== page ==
Ember.js Validations the Easy (and Fast!) Way

Burroughs 1914 Difference Engine

Almost all modern single-page web applications need to receive and validate data. Often, this is in the form of user inputs, but it can also be data derived from sources that we have no control over. In this post, I will describe Ember-CP-Validations, a fantastic Ember.js validation library that I have used to make writing Ember validations very easy, and also very fast.

What Is a Validation?

Wikipedia describes data validation as “the process of ensuring that a program operates on clean, correct and useful data.” Examples of common validations we see every day:

  • Presence: Confirms that something exists (for example, the user must provide a password when logging in).
  • Numericality: Validates that the value is a number.
  • Matching: Matches a value against some regular expression (for example, to confirm that a string is an email address or ip address).

Why Use Ember-CP-Validations?

There are many libraries out there for doing Ember validations, such as ember-validations, ember-model-validator, and ember-simple-validate, to name a few. So, why use Ember-CP-Validations? There are three huge reasons:

  1. It contains no observers. At all.
  2. It supports both Ember Data models and regular Ember.Objects.
  3. It includes generators. Generators are command line tools for easily creating a validation and a unit test for the validation (supports Mocha testing, too!).

Besides that, Ember-CP-Validations contains a pretty standard DSL for defining the validations, inspired by validators in Ruby on Rails’ Active Record. Let’s examine each point.

No Observers

To understand what is so terrible about observers in a validation library, a developer needs to know the key difference between an observer and a computed property in Ember. Stephen Penner gave a nice talk on this topic, The Observer Tip Jar, but the TL;DR summary is that observers are eager and do work before anyone consumes their value, while computed properties are lazy–nothing happens until something watches them (they do their computation on demand).

Every validation library works by watching for changes on the data. When the data changes, the validation checks if it passes or fails and reports failures to the client. Because observers are eager, any validation implemented with them will fire every time the value changes, regardless of whether or not anyone is watching that value. In a large, complex app there can be hundreds of data models, each with validations. Developers can quickly run into performance problems when observer-based validations run even though the data isn’t being consumed.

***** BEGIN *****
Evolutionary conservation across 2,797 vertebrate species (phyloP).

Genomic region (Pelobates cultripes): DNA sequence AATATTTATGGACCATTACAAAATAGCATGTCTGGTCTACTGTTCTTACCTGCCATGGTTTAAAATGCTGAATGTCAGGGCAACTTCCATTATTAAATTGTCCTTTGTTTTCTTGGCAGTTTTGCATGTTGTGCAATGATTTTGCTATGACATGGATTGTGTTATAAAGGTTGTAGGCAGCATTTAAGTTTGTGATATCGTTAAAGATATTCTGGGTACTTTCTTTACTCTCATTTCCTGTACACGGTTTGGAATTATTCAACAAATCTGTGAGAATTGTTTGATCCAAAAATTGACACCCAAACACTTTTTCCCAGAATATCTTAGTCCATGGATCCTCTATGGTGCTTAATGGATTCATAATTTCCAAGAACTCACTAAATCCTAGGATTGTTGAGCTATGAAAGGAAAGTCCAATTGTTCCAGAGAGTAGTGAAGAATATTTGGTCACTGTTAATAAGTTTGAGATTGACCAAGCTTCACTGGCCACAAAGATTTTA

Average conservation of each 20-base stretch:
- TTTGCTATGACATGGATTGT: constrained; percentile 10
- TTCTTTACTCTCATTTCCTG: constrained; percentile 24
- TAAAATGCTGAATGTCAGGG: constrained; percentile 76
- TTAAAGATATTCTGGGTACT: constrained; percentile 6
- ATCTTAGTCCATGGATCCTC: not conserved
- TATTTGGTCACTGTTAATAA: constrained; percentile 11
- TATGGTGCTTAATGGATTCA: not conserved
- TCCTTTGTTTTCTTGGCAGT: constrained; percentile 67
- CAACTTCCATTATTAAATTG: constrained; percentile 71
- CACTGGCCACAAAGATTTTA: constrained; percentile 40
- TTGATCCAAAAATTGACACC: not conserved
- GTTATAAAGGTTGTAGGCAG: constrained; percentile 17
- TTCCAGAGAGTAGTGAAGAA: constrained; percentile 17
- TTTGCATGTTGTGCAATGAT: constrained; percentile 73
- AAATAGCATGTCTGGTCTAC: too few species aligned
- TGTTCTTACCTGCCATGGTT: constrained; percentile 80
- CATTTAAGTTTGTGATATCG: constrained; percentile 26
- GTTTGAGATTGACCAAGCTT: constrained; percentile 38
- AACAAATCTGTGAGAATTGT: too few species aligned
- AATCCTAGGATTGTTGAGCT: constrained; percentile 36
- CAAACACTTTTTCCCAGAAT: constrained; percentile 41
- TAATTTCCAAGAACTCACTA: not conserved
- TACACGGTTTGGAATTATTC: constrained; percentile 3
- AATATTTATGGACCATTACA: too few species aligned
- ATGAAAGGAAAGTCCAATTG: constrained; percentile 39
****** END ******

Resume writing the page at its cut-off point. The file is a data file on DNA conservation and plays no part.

Ember-CP-Validations uses computed properties exclusively, so the validation only runs when a data change has occurred and the data is watched. I personally have worked on an application with ~50 models (each with some validations) that saw major improvements in loading time by moving to Ember-CP-Validations.

Supports Ember.Objects

Some Ember validation libraries only work on Ember-Data DS.Model types. Ember-CP-Validations works on any plain old Ember.Object by creating a mixin for each set of validations as follows:

import Ember from 'ember';
import { validator, buildValidations } from 'ember-cp-validations';

const Validations = buildValidations({
  username: validator('presence', true),
  password: [
    validator('presence', true),
    validator('length', {
      min: 4,
      max: 8
  email: [
    validator('presence', true),
    validator('format', { type: 'email' })

In the above code, buildValidations takes in the set of validations required and returns an Ember.Mixin that can be mixed in to any Ember.Object. Simple and flexible!

Includes Generators

Generators are convenient, command-line routines that make creating the files and basic scaffolding automatic. In the Ember-CP-Validations case, you can create a validator called foo with some basic scaffolding to help you get started. Just type ember g validator foo and ember g validator-test foo. This really helps take tedious tasks out of development and supports the style of test-driven development that we prefer at Atomic Object.

Ember-CP-Validations has been a joy for me to use, I encourage you to check out the github repo. That page also contains a demo application and great little tutorial video (that this post borrows heavily from!) authored by Offir Golan. I’d love to hear any additional libraries you have found useful for Ember development.

  • Michaël G. says:


    Just wanted to add a quick link to an add-on I’ve done some years ago (I didn’t updated it since a long time, but thought it could be of interest): https://github.com/maestrooo/ember-cli-html5-validation

    Of course, it’s much more limited than your library, but it relied on built-in HTML5 validation, so you defined your rules using standard HTML5 attributes (or custom validation through setCustomValidity), and the observer is not set on “change” event, but rather on “invalid” event triggered by browser ONLY when the input turns invalid according to the rules.

    Obviously it’s definitely not suited for heavy complex validations.

  • Axel Guiloff says:

    Looks like an interesting add-on. I might look into using it. The link to the repo at the top of the article needs the space removed in the username segment.

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